There’s a popular saying among guys that goes like this: Show me the best looking woman in the world and I’ll show you a guy who’s tired of nailing her. There’s a lot of truth to that. That initial attraction, the one based on the superficial nature of a person, will not be the cornerstone of a wonderful relationship. It’s only the spark. But the spark is a necessary part of what, hopefully, becomes the fire. Sometimes that spark fizzles out, sometimes it becomes a small ember that burns brightly for a second or two and then there’s that rare occasion where it turns into a five alarm job. That occasion when you find that guy with the nurturing spirit, a love of children, and 6 pack abs. Or that girl who is compassionate, likes Major League Baseball, and has watermelon sized knockers. Whatever it is about your significant other that you love now would never have become apparent to you unless you were first attracted to them physically. It’s why online dating sites show you pictures. It’s why you spend hours getting ready to go out. It’s why people who otherwise might have nothing obvious in common meet, fall in love, and get married. If I listed the top five things I love to do on a Saturday afternoon (1. Sleep 2. Watch baseball 3. Feel sorry for myself 4. Sleep 5. Go bowling) and the top five things my wife loves to do (1. Work in the yard 2. Clean house 3. Watch QVC 4. Tell me to stop feeling sorry myself 5. Take a walk) you wouldn’t think we‘d be happily married would you? But we are and it’s because we found each other attractive in the beginning. HEY. Some women like bald guys with abnormally large noses and an abundance of ear hair.

And I will admit women are generally less superficial than men. All those examples back there of celebrity couples were ugly dudes with hot chicks ( I assume Ellen is the man). Good looking men rarely date ugly women. We’re not as evolved as broads. Well some of us are. Take a look at Jon Bon Jovi’s wife.

I love my wife more than anything in the world. She is beautiful, smart, funny and she’s the sole breadwinner. What’s not to love. But I’d never have had the opportunity to find out all these thing about her if I wasn’t initially physically attracted to her. If she’d been a dog - there’d never have been a second date. Now that I know her, she could grow a beard and I’d still love her. And that’s saying something because she’s Italian. She might REALLY grow a beard.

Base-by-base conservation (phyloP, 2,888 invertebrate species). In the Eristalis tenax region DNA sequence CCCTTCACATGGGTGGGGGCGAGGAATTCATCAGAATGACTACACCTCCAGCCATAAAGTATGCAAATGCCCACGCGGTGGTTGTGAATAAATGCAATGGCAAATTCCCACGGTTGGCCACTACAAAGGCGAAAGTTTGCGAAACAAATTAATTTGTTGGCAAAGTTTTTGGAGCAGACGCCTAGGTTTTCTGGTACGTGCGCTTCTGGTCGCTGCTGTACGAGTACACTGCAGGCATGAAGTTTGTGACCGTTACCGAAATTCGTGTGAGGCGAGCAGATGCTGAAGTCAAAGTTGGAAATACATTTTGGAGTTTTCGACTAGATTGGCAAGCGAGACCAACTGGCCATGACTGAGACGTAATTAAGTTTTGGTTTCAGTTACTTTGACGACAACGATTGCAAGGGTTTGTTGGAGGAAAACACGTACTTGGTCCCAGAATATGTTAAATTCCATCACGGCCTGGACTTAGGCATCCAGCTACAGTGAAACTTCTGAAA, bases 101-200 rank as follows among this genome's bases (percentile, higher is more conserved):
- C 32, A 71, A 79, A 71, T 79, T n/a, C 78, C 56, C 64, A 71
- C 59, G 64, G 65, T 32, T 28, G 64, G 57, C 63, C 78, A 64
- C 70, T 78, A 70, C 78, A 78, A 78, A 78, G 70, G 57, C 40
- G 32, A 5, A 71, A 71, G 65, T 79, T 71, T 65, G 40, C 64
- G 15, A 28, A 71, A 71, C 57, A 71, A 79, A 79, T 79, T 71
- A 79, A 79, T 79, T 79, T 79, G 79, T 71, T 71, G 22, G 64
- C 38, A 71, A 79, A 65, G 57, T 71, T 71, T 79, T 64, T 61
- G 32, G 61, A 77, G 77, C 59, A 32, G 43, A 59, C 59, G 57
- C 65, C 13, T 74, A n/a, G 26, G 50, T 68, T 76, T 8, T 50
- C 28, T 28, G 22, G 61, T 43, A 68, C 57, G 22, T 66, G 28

So I guess what I’m trying to say is, I’m not superficial to a fault. I think we’re all a little superficial and that shouldn’t be considered a bad thing.

So the next time you feel badly because you’re just not attracted to that heavy girl at work who keeps coming on to you or the guy at the gym with mole cluster on his forehead who’s always asking you to spot him, remember it’s not because you’re a bad person…

It’s because they’re ugly.

Friday, October 24, 2008

From the Mouths of Babes

The following is a piece of a conversation between my wife and one of my daughter Maya's friends. His name is Martin. He's seven.

Martin: Do you play Warcraft?

My Wife: Oh, no. No.

Martin: Why not?

My Wife: I don't have time. I have to go to work, do laundry, vacuum, pick up dog crap, help Maya with her homework, do the dishes and lots of other stuff.(1)

Martin: Does Maya's Dad help you?

My Wife: Not really, no.

Martin: Uh... Well... He's still a cool guy, right?

My Wife's response was something along the lines of "Yes". That is, if you consider a loud snort followed by hearty laughter along the lines of "Yes", which I do.

I think I am still a cool guy, even though I could certainly do more around the house, help more with Maya, and get a job. Not that I don't do anything. In fact I just baked Chunky Peanut Butter Squares. Really. I took out some trash and put some dishes in the dishwasher. It's not a lot of work, I know. I'm pacing myself. Maybe this afternoon I'll take all my shoes upstairs.